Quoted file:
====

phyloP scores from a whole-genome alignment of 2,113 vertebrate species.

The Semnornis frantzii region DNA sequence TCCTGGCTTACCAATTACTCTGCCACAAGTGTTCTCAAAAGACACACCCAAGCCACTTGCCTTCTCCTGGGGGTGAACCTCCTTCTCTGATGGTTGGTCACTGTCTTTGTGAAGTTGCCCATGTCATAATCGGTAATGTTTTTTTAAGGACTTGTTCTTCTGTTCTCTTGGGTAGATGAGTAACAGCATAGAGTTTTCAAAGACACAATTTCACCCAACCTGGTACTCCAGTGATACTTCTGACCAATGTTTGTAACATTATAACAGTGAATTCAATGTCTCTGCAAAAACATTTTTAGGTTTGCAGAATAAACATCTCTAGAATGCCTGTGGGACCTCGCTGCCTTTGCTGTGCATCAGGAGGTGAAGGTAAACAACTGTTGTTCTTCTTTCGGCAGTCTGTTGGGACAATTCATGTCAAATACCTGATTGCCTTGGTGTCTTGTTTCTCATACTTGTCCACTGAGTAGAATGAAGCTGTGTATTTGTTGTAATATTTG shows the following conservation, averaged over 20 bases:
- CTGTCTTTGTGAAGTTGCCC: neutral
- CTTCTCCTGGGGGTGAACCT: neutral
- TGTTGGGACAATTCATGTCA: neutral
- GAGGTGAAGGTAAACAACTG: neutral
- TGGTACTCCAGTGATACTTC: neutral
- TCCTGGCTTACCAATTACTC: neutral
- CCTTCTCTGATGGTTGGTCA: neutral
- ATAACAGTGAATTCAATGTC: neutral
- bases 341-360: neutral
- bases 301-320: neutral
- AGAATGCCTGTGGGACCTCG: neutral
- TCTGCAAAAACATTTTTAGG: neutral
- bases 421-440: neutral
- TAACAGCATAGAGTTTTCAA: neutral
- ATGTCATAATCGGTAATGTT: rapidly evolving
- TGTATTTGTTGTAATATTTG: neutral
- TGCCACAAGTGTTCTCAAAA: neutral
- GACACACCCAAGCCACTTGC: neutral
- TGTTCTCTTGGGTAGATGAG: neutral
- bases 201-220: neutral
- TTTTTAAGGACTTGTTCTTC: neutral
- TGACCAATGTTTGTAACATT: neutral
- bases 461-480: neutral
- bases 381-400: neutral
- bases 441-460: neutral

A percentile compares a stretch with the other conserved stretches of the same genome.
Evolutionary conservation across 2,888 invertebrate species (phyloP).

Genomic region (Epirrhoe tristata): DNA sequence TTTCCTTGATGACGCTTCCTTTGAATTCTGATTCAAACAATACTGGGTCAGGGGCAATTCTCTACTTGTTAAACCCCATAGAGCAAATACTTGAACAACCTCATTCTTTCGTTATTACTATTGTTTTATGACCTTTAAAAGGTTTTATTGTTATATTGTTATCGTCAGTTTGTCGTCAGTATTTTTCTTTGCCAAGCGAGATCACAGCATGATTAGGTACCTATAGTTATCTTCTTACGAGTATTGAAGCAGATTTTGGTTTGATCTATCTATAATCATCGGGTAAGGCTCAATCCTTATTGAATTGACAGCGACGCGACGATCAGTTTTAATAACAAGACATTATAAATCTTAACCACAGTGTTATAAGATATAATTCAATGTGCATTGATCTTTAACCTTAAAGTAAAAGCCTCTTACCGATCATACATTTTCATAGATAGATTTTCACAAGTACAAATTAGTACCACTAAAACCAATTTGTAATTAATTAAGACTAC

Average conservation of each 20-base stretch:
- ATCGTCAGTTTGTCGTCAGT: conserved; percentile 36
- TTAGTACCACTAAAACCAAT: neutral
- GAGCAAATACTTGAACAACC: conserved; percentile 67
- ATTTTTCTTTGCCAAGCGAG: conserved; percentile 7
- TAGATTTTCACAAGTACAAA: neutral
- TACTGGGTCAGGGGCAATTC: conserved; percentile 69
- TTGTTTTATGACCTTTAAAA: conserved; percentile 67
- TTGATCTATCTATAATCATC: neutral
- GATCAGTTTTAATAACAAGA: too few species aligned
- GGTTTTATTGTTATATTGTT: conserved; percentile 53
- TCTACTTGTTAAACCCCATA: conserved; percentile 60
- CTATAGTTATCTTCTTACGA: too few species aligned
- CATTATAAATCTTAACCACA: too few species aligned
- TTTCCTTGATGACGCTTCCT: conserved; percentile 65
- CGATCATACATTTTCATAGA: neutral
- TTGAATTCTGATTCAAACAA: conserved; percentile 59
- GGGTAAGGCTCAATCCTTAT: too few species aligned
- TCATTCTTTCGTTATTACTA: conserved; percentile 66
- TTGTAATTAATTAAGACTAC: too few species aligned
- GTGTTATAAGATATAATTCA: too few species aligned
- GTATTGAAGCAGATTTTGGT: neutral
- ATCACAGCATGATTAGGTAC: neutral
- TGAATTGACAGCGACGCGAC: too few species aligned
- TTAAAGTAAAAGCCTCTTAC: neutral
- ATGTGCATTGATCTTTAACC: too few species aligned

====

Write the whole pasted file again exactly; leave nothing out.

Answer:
phyloP scores from a whole-genome alignment of 2,113 vertebrate species.

The Semnornis frantzii region DNA sequence TCCTGGCTTACCAATTACTCTGCCACAAGTGTTCTCAAAAGACACACCCAAGCCACTTGCCTTCTCCTGGGGGTGAACCTCCTTCTCTGATGGTTGGTCACTGTCTTTGTGAAGTTGCCCATGTCATAATCGGTAATGTTTTTTTAAGGACTTGTTCTTCTGTTCTCTTGGGTAGATGAGTAACAGCATAGAGTTTTCAAAGACACAATTTCACCCAACCTGGTACTCCAGTGATACTTCTGACCAATGTTTGTAACATTATAACAGTGAATTCAATGTCTCTGCAAAAACATTTTTAGGTTTGCAGAATAAACATCTCTAGAATGCCTGTGGGACCTCGCTGCCTTTGCTGTGCATCAGGAGGTGAAGGTAAACAACTGTTGTTCTTCTTTCGGCAGTCTGTTGGGACAATTCATGTCAAATACCTGATTGCCTTGGTGTCTTGTTTCTCATACTTGTCCACTGAGTAGAATGAAGCTGTGTATTTGTTGTAATATTTG shows the following conservation, averaged over 20 bases:
- CTGTCTTTGTGAAGTTGCCC: neutral
- CTTCTCCTGGGGGTGAACCT: neutral
- TGTTGGGACAATTCATGTCA: neutral
- GAGGTGAAGGTAAACAACTG: neutral
- TGGTACTCCAGTGATACTTC: neutral
- TCCTGGCTTACCAATTACTC: neutral
- CCTTCTCTGATGGTTGGTCA: neutral
- ATAACAGTGAATTCAATGTC: neutral
- bases 341-360: neutral
- bases 301-320: neutral
- AGAATGCCTGTGGGACCTCG: neutral
- TCTGCAAAAACATTTTTAGG: neutral
- bases 421-440: neutral
- TAACAGCATAGAGTTTTCAA: neutral
- ATGTCATAATCGGTAATGTT: rapidly evolving
- TGTATTTGTTGTAATATTTG: neutral
- TGCCACAAGTGTTCTCAAAA: neutral
- GACACACCCAAGCCACTTGC: neutral
- TGTTCTCTTGGGTAGATGAG: neutral
- bases 201-220: neutral
- TTTTTAAGGACTTGTTCTTC: neutral
- TGACCAATGTTTGTAACATT: neutral
- bases 461-480: neutral
- bases 381-400: neutral
- bases 441-460: neutral

A percentile compares a stretch with the other conserved stretches of the same genome.
Evolutionary conservation across 2,888 invertebrate species (phyloP).

Genomic region (Epirrhoe tristata): DNA sequence TTTCCTTGATGACGCTTCCTTTGAATTCTGATTCAAACAATACTGGGTCAGGGGCAATTCTCTACTTGTTAAACCCCATAGAGCAAATACTTGAACAACCTCATTCTTTCGTTATTACTATTGTTTTATGACCTTTAAAAGGTTTTATTGTTATATTGTTATCGTCAGTTTGTCGTCAGTATTTTTCTTTGCCAAGCGAGATCACAGCATGATTAGGTACCTATAGTTATCTTCTTACGAGTATTGAAGCAGATTTTGGTTTGATCTATCTATAATCATCGGGTAAGGCTCAATCCTTATTGAATTGACAGCGACGCGACGATCAGTTTTAATAACAAGACATTATAAATCTTAACCACAGTGTTATAAGATATAATTCAATGTGCATTGATCTTTAACCTTAAAGTAAAAGCCTCTTACCGATCATACATTTTCATAGATAGATTTTCACAAGTACAAATTAGTACCACTAAAACCAATTTGTAATTAATTAAGACTAC

Average conservation of each 20-base stretch:
- ATCGTCAGTTTGTCGTCAGT: conserved; percentile 36
- TTAGTACCACTAAAACCAAT: neutral
- GAGCAAATACTTGAACAACC: conserved; percentile 67
- ATTTTTCTTTGCCAAGCGAG: conserved; percentile 7
- TAGATTTTCACAAGTACAAA: neutral
- TACTGGGTCAGGGGCAATTC: conserved; percentile 69
- TTGTTTTATGACCTTTAAAA: conserved; percentile 67
- TTGATCTATCTATAATCATC: neutral
- GATCAGTTTTAATAACAAGA: too few species aligned
- GGTTTTATTGTTATATTGTT: conserved; percentile 53
- TCTACTTGTTAAACCCCATA: conserved; percentile 60
- CTATAGTTATCTTCTTACGA: too few species aligned
- CATTATAAATCTTAACCACA: too few species aligned
- TTTCCTTGATGACGCTTCCT: conserved; percentile 65
- CGATCATACATTTTCATAGA: neutral
- TTGAATTCTGATTCAAACAA: conserved; percentile 59
- GGGTAAGGCTCAATCCTTAT: too few species aligned
- TCATTCTTTCGTTATTACTA: conserved; percentile 66
- TTGTAATTAATTAAGACTAC: too few species aligned
- GTGTTATAAGATATAATTCA: too few species aligned
- GTATTGAAGCAGATTTTGGT: neutral
- ATCACAGCATGATTAGGTAC: neutral
- TGAATTGACAGCGACGCGAC: too few species aligned
- TTAAAGTAAAAGCCTCTTAC: neutral
- ATGTGCATTGATCTTTAACC: too few species aligned